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Brad Regehr, the new president of the Canadian Bar Association, is seen here beside the Assiniboine River in Winnipeg on Sept. 5, 2020. He is the association's first Indigenous.

JOHN WOODS/The Globe and Mail

He was a child of the Sixties Scoop, one of the thousands of Indigenous children taken from their parents and communities and adopted into non-Indigenous families. Last week, he became the first Indigenous president of the Canadian Bar Association, the country’s largest lawyers’ organization.

“I always view myself as one of the lucky ones because the family was very loving,” says Brad Regehr, 52, who is a partner at a rare, national law firm with a majority of Indigenous owners – Maurice Law in Winnipeg – where he advises First Nations and corporate clients. “There are some absolutely horrible stories that you hear about.”

The legal profession has been slow to accept change, as exemplified by the CBA presidency itself. The organization dates from 1896, and a core mission is the promotion of equality in that profession and the justice system. Yet it was only last year it had its first president of colour, Vivene Salmon.

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Now the 36,000-member organization has chosen someone who embodies Canada’s difficult history with Indigenous peoples, and while Mr. Regehr has no doubts about the purpose of the Sixties Scoop – in effect to eliminate those peoples from the country, just like the residential schools – he has struggled to come to terms with his identity.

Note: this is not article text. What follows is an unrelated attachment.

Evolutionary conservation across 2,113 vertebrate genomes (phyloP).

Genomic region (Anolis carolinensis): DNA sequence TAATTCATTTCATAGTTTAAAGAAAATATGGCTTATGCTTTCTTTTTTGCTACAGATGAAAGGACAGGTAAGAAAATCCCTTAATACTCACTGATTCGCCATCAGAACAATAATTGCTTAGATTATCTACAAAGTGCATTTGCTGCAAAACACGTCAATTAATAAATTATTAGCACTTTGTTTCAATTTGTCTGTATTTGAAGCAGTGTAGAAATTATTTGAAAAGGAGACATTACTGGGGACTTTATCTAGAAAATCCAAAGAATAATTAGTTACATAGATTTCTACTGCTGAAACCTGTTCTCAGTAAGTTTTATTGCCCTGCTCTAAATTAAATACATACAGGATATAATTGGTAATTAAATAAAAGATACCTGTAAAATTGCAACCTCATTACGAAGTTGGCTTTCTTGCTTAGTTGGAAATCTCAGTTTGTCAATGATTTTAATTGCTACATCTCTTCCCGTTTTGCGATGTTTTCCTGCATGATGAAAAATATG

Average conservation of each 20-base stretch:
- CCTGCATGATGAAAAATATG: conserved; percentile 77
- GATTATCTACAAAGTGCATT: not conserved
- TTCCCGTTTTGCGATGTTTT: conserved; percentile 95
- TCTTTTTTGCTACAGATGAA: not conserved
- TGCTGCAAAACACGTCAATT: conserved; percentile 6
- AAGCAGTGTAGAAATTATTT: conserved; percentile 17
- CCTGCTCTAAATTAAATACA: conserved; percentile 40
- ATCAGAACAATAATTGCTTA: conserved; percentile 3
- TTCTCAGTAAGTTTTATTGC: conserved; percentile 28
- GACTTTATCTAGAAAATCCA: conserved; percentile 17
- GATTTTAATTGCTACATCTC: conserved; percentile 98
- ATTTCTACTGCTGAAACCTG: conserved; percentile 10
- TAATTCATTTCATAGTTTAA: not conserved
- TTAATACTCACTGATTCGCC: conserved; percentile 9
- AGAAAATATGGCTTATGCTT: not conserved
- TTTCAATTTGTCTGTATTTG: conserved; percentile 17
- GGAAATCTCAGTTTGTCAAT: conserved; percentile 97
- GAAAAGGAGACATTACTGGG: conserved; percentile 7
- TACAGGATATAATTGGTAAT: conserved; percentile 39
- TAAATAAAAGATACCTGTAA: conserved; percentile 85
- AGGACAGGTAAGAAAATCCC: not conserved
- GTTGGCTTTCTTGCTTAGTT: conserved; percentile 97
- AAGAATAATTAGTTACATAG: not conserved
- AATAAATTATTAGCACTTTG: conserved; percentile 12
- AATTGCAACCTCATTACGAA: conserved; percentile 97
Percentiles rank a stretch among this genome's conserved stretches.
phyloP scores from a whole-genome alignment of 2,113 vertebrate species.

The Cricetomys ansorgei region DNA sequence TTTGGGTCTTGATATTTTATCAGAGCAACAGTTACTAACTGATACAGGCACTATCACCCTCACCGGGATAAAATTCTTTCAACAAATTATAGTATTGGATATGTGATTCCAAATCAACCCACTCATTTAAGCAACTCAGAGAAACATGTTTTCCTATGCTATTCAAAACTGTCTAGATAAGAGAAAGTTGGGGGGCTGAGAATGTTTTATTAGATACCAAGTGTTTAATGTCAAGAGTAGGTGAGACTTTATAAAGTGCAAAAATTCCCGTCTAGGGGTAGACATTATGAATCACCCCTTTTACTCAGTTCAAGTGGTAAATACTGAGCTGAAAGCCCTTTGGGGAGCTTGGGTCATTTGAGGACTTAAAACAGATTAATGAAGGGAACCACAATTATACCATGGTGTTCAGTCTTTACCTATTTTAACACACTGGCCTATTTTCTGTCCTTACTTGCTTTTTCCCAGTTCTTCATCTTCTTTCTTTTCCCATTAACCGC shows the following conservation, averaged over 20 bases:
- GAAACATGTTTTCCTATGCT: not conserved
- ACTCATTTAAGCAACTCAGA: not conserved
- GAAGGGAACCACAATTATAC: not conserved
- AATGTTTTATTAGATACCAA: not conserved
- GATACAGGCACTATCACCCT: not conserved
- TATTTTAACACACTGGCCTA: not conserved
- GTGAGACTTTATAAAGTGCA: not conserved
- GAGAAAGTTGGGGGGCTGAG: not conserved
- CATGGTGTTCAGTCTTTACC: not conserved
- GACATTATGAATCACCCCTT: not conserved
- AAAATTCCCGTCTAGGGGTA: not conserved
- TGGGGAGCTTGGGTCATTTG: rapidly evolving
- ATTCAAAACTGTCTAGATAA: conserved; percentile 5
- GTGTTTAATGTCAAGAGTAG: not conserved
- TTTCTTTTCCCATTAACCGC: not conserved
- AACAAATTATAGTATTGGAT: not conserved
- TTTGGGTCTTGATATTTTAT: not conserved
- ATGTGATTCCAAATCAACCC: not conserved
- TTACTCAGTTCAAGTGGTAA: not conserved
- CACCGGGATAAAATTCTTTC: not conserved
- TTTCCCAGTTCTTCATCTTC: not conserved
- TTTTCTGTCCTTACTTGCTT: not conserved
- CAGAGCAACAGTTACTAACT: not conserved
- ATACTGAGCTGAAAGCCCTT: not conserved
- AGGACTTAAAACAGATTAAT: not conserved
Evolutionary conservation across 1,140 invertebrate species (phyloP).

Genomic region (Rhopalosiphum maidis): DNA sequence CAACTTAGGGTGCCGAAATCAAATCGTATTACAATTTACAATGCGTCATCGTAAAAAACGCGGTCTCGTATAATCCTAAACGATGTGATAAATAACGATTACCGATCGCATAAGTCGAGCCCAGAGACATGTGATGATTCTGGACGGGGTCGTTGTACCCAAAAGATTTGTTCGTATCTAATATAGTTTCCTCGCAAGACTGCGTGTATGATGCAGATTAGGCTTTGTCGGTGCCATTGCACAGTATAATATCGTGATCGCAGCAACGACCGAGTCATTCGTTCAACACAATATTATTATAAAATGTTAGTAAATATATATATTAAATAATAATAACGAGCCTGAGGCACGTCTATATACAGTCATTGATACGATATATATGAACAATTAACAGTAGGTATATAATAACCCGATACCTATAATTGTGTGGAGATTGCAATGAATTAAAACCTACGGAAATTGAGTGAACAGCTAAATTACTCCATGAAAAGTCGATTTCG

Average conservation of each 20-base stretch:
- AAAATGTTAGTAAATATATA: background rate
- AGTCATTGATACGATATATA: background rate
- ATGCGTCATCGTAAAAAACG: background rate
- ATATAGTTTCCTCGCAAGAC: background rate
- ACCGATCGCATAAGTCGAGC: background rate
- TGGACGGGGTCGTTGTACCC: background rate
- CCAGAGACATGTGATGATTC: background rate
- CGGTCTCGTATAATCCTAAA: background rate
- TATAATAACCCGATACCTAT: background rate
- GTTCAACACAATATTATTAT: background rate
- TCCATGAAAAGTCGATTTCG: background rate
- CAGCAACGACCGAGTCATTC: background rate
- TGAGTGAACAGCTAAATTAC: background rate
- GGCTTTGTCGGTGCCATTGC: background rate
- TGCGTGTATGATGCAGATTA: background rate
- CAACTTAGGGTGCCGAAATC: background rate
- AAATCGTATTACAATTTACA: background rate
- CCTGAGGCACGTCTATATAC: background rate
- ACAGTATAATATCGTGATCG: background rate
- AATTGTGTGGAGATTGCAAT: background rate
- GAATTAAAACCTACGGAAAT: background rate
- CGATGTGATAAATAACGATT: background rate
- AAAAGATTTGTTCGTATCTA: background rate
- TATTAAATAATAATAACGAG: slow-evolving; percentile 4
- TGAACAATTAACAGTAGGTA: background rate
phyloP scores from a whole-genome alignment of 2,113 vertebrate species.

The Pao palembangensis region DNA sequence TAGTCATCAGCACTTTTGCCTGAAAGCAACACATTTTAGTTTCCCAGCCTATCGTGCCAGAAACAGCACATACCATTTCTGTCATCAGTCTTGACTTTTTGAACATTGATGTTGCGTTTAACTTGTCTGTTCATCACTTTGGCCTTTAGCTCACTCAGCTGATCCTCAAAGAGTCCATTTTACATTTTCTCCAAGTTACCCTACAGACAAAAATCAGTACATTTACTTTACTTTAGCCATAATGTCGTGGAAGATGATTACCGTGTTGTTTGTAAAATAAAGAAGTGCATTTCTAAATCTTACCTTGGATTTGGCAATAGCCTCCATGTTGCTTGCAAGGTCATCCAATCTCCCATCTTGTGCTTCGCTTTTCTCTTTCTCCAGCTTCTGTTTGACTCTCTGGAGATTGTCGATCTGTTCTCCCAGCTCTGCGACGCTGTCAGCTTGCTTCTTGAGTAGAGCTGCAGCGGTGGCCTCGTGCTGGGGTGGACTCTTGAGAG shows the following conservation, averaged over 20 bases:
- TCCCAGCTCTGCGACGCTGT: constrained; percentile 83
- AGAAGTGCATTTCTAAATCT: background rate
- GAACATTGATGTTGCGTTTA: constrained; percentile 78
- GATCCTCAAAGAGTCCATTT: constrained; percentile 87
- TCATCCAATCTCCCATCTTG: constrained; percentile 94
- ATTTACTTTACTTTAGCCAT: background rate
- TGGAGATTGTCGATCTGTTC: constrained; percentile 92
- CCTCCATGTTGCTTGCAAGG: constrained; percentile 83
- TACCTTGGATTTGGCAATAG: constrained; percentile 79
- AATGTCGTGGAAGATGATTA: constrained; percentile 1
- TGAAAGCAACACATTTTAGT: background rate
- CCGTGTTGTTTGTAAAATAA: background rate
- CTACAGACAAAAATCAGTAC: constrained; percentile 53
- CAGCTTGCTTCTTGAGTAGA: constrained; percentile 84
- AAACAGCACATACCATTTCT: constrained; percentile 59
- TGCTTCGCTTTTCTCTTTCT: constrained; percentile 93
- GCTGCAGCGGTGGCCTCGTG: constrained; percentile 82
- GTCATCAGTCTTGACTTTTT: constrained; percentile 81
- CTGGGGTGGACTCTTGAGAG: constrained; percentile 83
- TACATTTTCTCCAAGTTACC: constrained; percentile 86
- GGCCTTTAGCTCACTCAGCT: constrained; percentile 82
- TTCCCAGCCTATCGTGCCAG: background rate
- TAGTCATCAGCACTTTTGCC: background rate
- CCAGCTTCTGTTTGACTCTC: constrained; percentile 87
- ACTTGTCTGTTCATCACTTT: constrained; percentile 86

“There’s a lot of deep, complex feelings about that,” says Mr. Regehr, a father of three sons, whose spouse is also a lawyer. “I spent a lot of time, whether as a child or a teen or an adult, thinking about all the ‘what ifs.’ ... What’s my identity? Where do I come from? What have I missed out on? What have I gained?”

As CBA president, his priority is to continue the organization’s push behind certain of the “calls to action” from the 2015 Truth and Reconciliation Commission. In particular, the bar association wishes to prod the profession’s self-governing bodies, as well as law schools, federal and provincial governments, and the corporate sector, to ensure training for lawyers, law students and civil servants, in Indigenous issues, including the history and legacy of residential schools, treaties and Indigenous rights, Indigenous law and Crown-Indigenous relations.

As for his views on charged issues such as whether candidates for the Supreme Court should have to be bilingual in English and French, which can have the effect of excluding Indigenous candidates, who did not always have exposure to French in schools on reserve, he hesitated, in an interview, saying that he hasn’t been briefed on the CBA policy. (The Trudeau government requires French-English bilingualism from Supreme Court candidates. It makes no allowance for a second, Indigenous language.)

But a moment later, Mr. Regehr threw caution aside.